In its early days, advertising had been simply a means of linking buyer and seller by presenting basic information about a product how big it was, for example, or how much it cost. But in an urbanizing and modernizing culture, advertising evolved from selling mere products to selling their benefits. Advertising is about image, self-esteem, and display of the self. It is not about what the psychologist Erik Erikson calls, in his studies of human psychological development, "the mature person's developing sense of the importance of giving something back to community and society." In a consumer society, a sense of responsibility to the larger community doesn't develop. As the sociologist Diane Barthel points out, every advertiser knows that the critical attribute of any product is "What will it do for me?" The line between commodity and individual has become blurred, so that we are what we buy. Americans have been beguiled by marketing acumen, and the body has become the ultimate commodity.
The importance of self-presentation originated early in the century, though initially it was more subtle than it is today. As early as the second decade, social critics were noting that America was shifting from a culture of character to a culture of personality. Character implies self-discipline and a sense of inner direction, whereas personality revolves around the ability to please others not necessarily through real accomplishment but by winning friends and influencing people. While character is its own reward, personality demands external validation and appreciation.
By mid-century, the ethos of personality had almost entirely displaced older notions of character. Image is described by the historian Daniel Boorstin as "a studiously crafted personality profile of an individual . . . a value caricature, shaped in three dimensions, of synthetic materials." Like the right personality, it relies on external indicators to proclaim our personal worth and determine how others see and evaluate us. The right clothes, the right car, and even the right body and face all can be purchased rather than cultivated.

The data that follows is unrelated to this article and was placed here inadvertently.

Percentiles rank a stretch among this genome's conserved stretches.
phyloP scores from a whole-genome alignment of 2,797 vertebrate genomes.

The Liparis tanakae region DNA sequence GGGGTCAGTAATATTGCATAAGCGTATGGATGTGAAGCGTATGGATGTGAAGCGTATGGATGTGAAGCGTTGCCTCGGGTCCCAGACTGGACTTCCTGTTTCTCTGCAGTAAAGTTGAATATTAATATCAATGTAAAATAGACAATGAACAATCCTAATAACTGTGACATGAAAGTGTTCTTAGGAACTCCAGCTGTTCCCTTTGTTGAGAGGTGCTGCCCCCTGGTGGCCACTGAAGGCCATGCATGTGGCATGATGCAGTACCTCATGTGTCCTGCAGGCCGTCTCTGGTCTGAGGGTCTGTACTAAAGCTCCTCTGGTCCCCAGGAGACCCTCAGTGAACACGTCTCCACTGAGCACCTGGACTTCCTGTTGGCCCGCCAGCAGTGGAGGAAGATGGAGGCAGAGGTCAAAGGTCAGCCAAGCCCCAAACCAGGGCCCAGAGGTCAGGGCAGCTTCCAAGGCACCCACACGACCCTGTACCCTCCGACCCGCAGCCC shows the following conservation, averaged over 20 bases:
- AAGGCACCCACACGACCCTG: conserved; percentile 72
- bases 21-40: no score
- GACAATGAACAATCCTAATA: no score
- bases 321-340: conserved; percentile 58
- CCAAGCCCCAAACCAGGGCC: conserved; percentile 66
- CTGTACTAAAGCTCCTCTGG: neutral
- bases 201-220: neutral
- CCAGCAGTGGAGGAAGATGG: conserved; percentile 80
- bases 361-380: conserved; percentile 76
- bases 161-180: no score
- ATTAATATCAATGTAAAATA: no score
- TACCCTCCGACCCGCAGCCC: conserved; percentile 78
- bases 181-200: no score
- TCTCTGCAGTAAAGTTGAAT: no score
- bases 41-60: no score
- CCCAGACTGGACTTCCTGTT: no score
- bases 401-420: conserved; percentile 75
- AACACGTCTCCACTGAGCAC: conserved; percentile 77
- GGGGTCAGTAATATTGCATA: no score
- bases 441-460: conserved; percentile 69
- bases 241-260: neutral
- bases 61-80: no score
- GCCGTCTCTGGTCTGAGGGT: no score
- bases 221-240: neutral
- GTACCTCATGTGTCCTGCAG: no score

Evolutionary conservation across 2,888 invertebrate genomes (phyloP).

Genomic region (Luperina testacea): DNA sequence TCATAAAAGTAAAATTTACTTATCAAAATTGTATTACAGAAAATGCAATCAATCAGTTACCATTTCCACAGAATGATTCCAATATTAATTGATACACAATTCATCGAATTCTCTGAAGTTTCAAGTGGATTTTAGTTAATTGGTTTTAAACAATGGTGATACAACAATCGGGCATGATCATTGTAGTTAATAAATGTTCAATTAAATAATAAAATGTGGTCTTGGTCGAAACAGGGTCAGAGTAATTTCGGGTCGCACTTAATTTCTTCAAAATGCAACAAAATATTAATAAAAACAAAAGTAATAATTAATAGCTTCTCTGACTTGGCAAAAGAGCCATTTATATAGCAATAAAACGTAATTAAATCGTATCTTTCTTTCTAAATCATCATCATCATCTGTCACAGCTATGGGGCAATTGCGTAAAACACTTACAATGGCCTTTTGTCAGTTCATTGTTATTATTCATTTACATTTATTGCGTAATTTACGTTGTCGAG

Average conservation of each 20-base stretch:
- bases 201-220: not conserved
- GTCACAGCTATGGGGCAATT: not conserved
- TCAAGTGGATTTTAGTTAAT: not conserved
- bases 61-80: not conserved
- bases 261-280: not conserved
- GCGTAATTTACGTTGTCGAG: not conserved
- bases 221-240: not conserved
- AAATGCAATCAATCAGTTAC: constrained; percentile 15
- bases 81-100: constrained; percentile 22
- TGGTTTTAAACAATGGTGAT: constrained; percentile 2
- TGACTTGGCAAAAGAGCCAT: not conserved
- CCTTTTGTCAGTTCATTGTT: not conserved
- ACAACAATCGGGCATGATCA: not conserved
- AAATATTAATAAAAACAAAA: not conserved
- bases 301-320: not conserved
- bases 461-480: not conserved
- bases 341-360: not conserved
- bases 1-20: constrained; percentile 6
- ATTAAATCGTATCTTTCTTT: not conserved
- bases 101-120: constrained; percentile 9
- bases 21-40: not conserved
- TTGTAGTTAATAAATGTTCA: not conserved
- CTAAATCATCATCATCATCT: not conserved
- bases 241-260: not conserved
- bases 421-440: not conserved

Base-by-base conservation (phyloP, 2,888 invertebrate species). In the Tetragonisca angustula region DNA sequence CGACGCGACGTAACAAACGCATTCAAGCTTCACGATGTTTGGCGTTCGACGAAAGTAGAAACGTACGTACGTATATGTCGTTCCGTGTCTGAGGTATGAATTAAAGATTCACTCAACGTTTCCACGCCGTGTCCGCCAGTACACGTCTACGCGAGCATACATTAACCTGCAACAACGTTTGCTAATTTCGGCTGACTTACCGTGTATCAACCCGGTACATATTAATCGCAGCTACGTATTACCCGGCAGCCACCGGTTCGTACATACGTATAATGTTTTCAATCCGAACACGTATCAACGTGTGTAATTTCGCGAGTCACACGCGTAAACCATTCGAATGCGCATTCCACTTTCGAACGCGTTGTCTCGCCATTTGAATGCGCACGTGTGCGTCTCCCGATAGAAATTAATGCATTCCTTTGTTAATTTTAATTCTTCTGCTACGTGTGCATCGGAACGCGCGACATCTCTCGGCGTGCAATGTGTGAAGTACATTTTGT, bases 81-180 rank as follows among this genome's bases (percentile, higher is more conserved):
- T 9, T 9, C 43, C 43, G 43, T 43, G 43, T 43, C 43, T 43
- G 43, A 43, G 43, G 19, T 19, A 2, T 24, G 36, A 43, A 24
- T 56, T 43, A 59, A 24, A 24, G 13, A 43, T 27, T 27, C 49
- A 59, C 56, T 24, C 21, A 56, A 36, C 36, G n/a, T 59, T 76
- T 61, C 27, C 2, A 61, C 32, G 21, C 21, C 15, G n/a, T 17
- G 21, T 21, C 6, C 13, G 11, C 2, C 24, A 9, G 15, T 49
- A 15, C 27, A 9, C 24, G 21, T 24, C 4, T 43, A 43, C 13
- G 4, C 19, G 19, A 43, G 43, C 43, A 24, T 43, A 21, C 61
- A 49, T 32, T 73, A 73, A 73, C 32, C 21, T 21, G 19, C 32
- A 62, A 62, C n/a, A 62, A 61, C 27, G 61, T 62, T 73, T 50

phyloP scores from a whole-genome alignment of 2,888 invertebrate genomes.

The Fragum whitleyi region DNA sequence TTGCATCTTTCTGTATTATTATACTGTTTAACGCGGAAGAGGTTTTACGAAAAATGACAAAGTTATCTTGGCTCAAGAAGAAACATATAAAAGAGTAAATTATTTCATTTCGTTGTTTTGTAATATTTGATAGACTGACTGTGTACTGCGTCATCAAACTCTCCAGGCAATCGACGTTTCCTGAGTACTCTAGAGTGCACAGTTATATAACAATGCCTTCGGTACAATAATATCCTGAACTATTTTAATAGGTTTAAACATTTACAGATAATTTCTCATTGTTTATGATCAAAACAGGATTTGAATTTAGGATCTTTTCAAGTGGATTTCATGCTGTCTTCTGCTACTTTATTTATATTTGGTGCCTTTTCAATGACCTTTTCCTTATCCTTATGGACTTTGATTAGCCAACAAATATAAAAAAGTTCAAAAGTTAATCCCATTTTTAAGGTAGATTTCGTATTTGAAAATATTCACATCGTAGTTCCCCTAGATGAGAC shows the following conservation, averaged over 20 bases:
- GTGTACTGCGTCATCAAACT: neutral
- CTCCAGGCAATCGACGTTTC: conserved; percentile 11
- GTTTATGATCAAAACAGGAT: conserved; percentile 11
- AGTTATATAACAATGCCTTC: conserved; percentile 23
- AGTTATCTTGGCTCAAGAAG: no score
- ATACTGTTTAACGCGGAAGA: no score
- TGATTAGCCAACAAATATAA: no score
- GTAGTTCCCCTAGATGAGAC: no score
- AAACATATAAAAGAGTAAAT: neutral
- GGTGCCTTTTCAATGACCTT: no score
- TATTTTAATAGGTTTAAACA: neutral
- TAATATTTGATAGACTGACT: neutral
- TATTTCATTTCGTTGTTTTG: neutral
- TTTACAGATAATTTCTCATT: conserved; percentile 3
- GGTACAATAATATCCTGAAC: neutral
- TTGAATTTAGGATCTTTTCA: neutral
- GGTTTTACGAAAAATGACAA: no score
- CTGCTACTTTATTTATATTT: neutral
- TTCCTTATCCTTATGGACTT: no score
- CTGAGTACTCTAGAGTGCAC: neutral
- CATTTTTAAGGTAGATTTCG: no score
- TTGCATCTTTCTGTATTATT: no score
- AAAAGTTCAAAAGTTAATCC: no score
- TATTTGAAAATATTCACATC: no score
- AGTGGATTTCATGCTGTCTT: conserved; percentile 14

The 1960s brought not only social upheaval but an emphasis on sexuality, self-expression, and youth. Commercial packaging of youth actually began in the 1950s, when marketers recognized teenagers' "purchasing power," a term first used after World War II. By 1959, teenagers controlled ten billion dollars in discretionary income, more than the total sales of General Motors. Teen society was grounded in a sense of acute difference from adult society and was primarily defined in terms of consumer choices, especially in fashion and music. Yet in other respects, adolescents in the 1950s appeared to want the same things as their parents: a mate, a family, a home in the suburbs. They spent a great deal of time practicing for their future by playing courtship games like going steady and getting pinned. Most girls looked forward to taking on the responsibilities of motherhood, and boys wanted to become men. As for adults, though they wanted to look attractive and have that elusive quality known as "sex appeal," they generally didn't wish to look, or behave, like teenagers. The culture of youth was distinctive because it was reserved for the young.